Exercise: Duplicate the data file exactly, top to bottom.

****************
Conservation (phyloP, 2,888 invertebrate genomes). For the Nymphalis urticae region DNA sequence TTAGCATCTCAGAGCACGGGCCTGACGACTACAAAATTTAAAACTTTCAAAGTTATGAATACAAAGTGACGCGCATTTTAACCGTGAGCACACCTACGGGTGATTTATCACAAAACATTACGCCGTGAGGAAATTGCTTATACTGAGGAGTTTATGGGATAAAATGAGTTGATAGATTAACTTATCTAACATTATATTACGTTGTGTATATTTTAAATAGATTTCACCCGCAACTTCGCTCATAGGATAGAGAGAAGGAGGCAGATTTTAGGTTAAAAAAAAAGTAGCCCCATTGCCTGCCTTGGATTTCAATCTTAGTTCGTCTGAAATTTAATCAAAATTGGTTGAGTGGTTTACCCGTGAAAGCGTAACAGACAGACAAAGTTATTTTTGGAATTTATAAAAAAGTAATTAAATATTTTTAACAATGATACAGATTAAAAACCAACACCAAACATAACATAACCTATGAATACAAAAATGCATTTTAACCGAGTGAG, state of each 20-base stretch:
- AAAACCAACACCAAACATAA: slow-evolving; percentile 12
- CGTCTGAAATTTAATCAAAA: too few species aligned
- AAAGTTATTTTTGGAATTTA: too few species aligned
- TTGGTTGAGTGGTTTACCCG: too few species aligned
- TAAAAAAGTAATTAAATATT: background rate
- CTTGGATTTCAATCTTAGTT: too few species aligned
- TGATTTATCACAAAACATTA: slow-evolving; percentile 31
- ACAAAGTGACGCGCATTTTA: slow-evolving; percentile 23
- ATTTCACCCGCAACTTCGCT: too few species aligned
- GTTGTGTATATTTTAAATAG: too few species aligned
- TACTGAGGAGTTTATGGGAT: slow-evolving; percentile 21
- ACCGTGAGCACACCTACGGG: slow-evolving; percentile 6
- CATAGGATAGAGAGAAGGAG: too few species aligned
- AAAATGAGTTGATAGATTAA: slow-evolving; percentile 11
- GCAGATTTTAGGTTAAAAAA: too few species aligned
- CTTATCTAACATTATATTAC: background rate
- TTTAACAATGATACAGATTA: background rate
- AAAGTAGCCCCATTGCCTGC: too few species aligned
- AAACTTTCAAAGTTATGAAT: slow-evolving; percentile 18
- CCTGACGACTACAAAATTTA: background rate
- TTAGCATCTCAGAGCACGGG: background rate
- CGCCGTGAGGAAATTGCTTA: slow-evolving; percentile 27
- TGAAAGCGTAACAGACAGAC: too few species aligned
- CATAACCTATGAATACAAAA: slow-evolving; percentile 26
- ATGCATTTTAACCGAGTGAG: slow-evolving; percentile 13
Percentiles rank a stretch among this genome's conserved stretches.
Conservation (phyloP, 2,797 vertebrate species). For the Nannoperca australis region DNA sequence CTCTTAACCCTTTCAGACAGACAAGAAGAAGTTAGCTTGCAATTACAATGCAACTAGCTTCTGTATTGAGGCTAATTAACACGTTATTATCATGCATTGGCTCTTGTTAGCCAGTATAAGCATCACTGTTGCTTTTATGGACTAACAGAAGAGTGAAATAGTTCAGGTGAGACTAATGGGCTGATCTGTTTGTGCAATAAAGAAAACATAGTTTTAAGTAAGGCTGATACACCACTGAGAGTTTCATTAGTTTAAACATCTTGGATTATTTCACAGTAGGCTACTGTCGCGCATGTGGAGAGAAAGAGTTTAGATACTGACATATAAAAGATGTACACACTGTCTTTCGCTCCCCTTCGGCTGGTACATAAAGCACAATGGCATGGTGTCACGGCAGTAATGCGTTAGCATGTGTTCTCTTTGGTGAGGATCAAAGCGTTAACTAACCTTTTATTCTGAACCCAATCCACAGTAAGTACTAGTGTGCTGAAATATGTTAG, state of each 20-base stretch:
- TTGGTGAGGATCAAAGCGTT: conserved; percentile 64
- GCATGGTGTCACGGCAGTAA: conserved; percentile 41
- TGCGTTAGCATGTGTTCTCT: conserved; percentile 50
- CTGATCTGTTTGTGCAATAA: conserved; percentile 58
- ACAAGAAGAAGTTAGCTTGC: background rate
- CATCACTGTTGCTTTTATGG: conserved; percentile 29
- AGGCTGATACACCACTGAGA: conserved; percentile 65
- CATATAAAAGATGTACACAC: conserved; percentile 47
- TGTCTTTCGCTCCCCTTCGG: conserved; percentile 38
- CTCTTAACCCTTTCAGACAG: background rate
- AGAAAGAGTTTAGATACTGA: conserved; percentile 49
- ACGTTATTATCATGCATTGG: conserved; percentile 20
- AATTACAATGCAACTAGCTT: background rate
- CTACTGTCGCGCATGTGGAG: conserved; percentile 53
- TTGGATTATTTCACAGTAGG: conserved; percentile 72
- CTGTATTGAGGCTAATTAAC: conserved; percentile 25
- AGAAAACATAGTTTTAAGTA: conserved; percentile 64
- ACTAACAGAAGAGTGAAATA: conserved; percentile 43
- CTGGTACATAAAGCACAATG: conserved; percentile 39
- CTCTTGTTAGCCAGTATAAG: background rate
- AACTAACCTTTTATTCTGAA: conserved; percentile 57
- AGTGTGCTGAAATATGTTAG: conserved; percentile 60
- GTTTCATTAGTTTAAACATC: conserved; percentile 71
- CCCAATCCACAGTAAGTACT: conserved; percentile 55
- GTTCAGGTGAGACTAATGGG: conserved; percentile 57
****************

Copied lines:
Conservation (phyloP, 2,888 invertebrate genomes). For the Nymphalis urticae region DNA sequence TTAGCATCTCAGAGCACGGGCCTGACGACTACAAAATTTAAAACTTTCAAAGTTATGAATACAAAGTGACGCGCATTTTAACCGTGAGCACACCTACGGGTGATTTATCACAAAACATTACGCCGTGAGGAAATTGCTTATACTGAGGAGTTTATGGGATAAAATGAGTTGATAGATTAACTTATCTAACATTATATTACGTTGTGTATATTTTAAATAGATTTCACCCGCAACTTCGCTCATAGGATAGAGAGAAGGAGGCAGATTTTAGGTTAAAAAAAAAGTAGCCCCATTGCCTGCCTTGGATTTCAATCTTAGTTCGTCTGAAATTTAATCAAAATTGGTTGAGTGGTTTACCCGTGAAAGCGTAACAGACAGACAAAGTTATTTTTGGAATTTATAAAAAAGTAATTAAATATTTTTAACAATGATACAGATTAAAAACCAACACCAAACATAACATAACCTATGAATACAAAAATGCATTTTAACCGAGTGAG, state of each 20-base stretch:
- AAAACCAACACCAAACATAA: slow-evolving; percentile 12
- CGTCTGAAATTTAATCAAAA: too few species aligned
- AAAGTTATTTTTGGAATTTA: too few species aligned
- TTGGTTGAGTGGTTTACCCG: too few species aligned
- TAAAAAAGTAATTAAATATT: background rate
- CTTGGATTTCAATCTTAGTT: too few species aligned
- TGATTTATCACAAAACATTA: slow-evolving; percentile 31
- ACAAAGTGACGCGCATTTTA: slow-evolving; percentile 23
- ATTTCACCCGCAACTTCGCT: too few species aligned
- GTTGTGTATATTTTAAATAG: too few species aligned
- TACTGAGGAGTTTATGGGAT: slow-evolving; percentile 21
- ACCGTGAGCACACCTACGGG: slow-evolving; percentile 6
- CATAGGATAGAGAGAAGGAG: too few species aligned
- AAAATGAGTTGATAGATTAA: slow-evolving; percentile 11
- GCAGATTTTAGGTTAAAAAA: too few species aligned
- CTTATCTAACATTATATTAC: background rate
- TTTAACAATGATACAGATTA: background rate
- AAAGTAGCCCCATTGCCTGC: too few species aligned
- AAACTTTCAAAGTTATGAAT: slow-evolving; percentile 18
- CCTGACGACTACAAAATTTA: background rate
- TTAGCATCTCAGAGCACGGG: background rate
- CGCCGTGAGGAAATTGCTTA: slow-evolving; percentile 27
- TGAAAGCGTAACAGACAGAC: too few species aligned
- CATAACCTATGAATACAAAA: slow-evolving; percentile 26
- ATGCATTTTAACCGAGTGAG: slow-evolving; percentile 13
Percentiles rank a stretch among this genome's conserved stretches.
Conservation (phyloP, 2,797 vertebrate species). For the Nannoperca australis region DNA sequence CTCTTAACCCTTTCAGACAGACAAGAAGAAGTTAGCTTGCAATTACAATGCAACTAGCTTCTGTATTGAGGCTAATTAACACGTTATTATCATGCATTGGCTCTTGTTAGCCAGTATAAGCATCACTGTTGCTTTTATGGACTAACAGAAGAGTGAAATAGTTCAGGTGAGACTAATGGGCTGATCTGTTTGTGCAATAAAGAAAACATAGTTTTAAGTAAGGCTGATACACCACTGAGAGTTTCATTAGTTTAAACATCTTGGATTATTTCACAGTAGGCTACTGTCGCGCATGTGGAGAGAAAGAGTTTAGATACTGACATATAAAAGATGTACACACTGTCTTTCGCTCCCCTTCGGCTGGTACATAAAGCACAATGGCATGGTGTCACGGCAGTAATGCGTTAGCATGTGTTCTCTTTGGTGAGGATCAAAGCGTTAACTAACCTTTTATTCTGAACCCAATCCACAGTAAGTACTAGTGTGCTGAAATATGTTAG, state of each 20-base stretch:
- TTGGTGAGGATCAAAGCGTT: conserved; percentile 64
- GCATGGTGTCACGGCAGTAA: conserved; percentile 41
- TGCGTTAGCATGTGTTCTCT: conserved; percentile 50
- CTGATCTGTTTGTGCAATAA: conserved; percentile 58
- ACAAGAAGAAGTTAGCTTGC: background rate
- CATCACTGTTGCTTTTATGG: conserved; percentile 29
- AGGCTGATACACCACTGAGA: conserved; percentile 65
- CATATAAAAGATGTACACAC: conserved; percentile 47
- TGTCTTTCGCTCCCCTTCGG: conserved; percentile 38
- CTCTTAACCCTTTCAGACAG: background rate
- AGAAAGAGTTTAGATACTGA: conserved; percentile 49
- ACGTTATTATCATGCATTGG: conserved; percentile 20
- AATTACAATGCAACTAGCTT: background rate
- CTACTGTCGCGCATGTGGAG: conserved; percentile 53
- TTGGATTATTTCACAGTAGG: conserved; percentile 72
- CTGTATTGAGGCTAATTAAC: conserved; percentile 25
- AGAAAACATAGTTTTAAGTA: conserved; percentile 64
- ACTAACAGAAGAGTGAAATA: conserved; percentile 43
- CTGGTACATAAAGCACAATG: conserved; percentile 39
- CTCTTGTTAGCCAGTATAAG: background rate
- AACTAACCTTTTATTCTGAA: conserved; percentile 57
- AGTGTGCTGAAATATGTTAG: conserved; percentile 60
- GTTTCATTAGTTTAAACATC: conserved; percentile 71
- CCCAATCCACAGTAAGTACT: conserved; percentile 55
- GTTCAGGTGAGACTAATGGG: conserved; percentile 57